Remaining in its original frame with original wooden and paper backing, this watercolor retains its framer's identifying sticker which reads, "Staton's Art Shop 5409 Germantown Ave." Perhaps this Germantown address indicates Philadelphia area origin? In the interests of proper conservation, the new owner should re-frame this lovely piece with appropriate acid-free materials.
Please ignore any white streaks seen in photos; these are the result of light reflection off of the glass.
A lovely watercolor- nicely executed!
Entitled A New Story of Little Black Sambo, this tale picks up the story of the original Little Black Sambo tale with Little Sambo's mother, Black Mumbo, exclaiming that Sambo, after almost losing his best Sunday clothes to the tigers, would- from now on- only be allowed to wear his every day clothes. Now very unhappily dressed in only a grass skirt, a pouting and naughty Sambo decides to run off into the jungle once again without permission, and climbs a tree to gather coconuts. Two hungry tigers soon arrive threatening to eat Little Black Sambo, trapping him up in the tree for the entire day! Eventually, Sambo's friend, Tusker the Elephant arrives, successfully chasing off the tigers, saving Sambo. Tusker carries Sambo back home, where his worried parents await him. Relieved that Sambo is finally safely home, Black Mumbo decides not to punish him too harshly by spanking him with a hairbrush for running off without permission and all alone. The conclusion of the tale then moves forward one month, one week and one day before Little Black Sambo is finally allowed to wear his fine clothes once again!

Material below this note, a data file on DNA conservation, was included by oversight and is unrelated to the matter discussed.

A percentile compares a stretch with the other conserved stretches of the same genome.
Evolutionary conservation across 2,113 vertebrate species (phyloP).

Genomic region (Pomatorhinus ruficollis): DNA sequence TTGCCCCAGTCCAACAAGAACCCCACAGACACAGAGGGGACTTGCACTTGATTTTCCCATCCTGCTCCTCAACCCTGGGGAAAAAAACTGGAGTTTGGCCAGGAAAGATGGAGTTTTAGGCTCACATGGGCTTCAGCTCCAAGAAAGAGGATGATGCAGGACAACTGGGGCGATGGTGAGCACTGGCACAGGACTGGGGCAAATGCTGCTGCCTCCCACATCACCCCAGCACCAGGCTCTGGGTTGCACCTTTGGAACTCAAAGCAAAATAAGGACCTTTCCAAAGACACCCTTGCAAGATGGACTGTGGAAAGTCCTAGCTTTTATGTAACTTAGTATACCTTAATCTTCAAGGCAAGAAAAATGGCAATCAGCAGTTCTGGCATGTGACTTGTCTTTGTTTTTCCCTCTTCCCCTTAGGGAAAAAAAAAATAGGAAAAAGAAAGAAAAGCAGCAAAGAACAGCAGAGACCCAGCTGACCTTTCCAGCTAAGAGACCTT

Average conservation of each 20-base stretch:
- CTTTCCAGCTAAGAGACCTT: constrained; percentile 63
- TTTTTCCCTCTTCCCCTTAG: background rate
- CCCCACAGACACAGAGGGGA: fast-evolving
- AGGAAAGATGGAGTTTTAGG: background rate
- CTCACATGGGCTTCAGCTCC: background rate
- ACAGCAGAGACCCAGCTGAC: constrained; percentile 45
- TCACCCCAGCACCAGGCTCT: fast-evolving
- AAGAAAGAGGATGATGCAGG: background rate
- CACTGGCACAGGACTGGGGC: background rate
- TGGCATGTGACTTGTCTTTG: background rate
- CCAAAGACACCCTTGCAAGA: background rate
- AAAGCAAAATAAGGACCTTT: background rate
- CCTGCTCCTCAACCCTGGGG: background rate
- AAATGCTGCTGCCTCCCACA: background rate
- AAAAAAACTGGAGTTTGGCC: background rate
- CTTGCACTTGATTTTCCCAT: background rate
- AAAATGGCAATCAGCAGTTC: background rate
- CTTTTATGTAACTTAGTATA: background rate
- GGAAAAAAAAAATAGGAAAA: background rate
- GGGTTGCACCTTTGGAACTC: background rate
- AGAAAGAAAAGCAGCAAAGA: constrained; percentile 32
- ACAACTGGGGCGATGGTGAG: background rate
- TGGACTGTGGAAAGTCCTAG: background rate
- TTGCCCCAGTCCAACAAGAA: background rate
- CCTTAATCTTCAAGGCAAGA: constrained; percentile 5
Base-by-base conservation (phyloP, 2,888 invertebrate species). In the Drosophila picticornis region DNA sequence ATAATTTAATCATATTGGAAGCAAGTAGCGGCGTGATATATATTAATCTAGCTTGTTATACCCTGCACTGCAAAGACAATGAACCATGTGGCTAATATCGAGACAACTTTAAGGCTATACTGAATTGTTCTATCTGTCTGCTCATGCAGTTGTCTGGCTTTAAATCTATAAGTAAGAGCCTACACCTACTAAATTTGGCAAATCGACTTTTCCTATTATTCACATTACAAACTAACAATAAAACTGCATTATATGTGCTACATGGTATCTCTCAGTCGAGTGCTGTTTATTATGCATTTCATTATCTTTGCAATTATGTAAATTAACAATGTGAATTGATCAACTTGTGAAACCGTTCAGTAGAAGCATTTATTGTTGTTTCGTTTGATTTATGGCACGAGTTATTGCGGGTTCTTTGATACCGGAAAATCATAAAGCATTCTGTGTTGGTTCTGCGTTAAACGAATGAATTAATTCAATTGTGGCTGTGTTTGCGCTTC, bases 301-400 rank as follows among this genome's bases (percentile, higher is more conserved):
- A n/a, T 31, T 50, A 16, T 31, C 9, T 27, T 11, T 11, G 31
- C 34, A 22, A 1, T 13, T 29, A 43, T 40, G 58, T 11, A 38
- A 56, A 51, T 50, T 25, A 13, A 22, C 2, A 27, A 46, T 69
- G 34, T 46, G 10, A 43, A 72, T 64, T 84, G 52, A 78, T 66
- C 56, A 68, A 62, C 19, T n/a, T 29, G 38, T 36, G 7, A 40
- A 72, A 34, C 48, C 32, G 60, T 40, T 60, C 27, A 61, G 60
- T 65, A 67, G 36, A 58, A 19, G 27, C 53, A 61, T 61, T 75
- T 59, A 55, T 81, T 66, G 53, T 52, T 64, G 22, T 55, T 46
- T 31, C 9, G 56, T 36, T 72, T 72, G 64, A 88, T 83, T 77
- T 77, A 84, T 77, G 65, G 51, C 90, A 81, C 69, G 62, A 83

Although no author is attributed, it is thought by some that this continuation tale of Little Black Sambo was co-authored by Clara Bell Thurston and Earnest Vetsch, who illustrated Whitman Publisher's earliest and first known edition of this story version in 1926.
The hallmark of this version of A New Story of Little Black Sambo is the utterly fabulous illustrations that make this edition stand out. The vibrant colors used, the stunning detail applied, make each of the 12 full color plates simply gorgeous works of art! This softcover book is constructed of very sturdy, heavy, high quality stock which likely accounts for its very good condition. No fading of color, writing or missing pages. Binding is tight with all three original staples present although the cover pages have separated at the bottom to just above the lowest staple. Some page edges are subtly worn with minor creasing, and age-related, light soiling is present.
This very rarely found continuation of the original Little Black Sambo story is a must have addition for the collector of Little Black Sambo books! Given the extraordinary quality of the illustrations, this is a book that one will want to display- under protective cover, of course!
To see all of the Little Black Sambo items currently available for sale, simply type “Sambo” into the search box on our website homepage.
An absolutely wonderful addition to one's School or Artist Memorabilia collection!
The litho was executed by John Karst with his signature appearing in the lower left hand corner. Highly detailed, the litho reproduces a bustling New Orleans' dock scene featuring numerous slaves at work.
This litho was professionally re-framed using museum-quality, acid-free materials in 2004. The frame is a classic styled, black painted, beaded, hardwood accented with a dark rose, acid-free mat.
A fascinating glimpse into life on the docks of the Mississippi River at New Orleans!
Please note that any white spots or streaking appearing in photos are the result of light reflection and are not damage to the litho.
This awesome tool-of-the-trade includes many unused burs housed in their original, individual boxes! A detailed, complete label is pasted on the interior lid and is in good condition.
The hardwood case measures 11" L x 5.5" W x 3" H and has wear to the finish commensurate with age and use. A visually-appealing display piece that would enhance any dental instrument and artifact collection!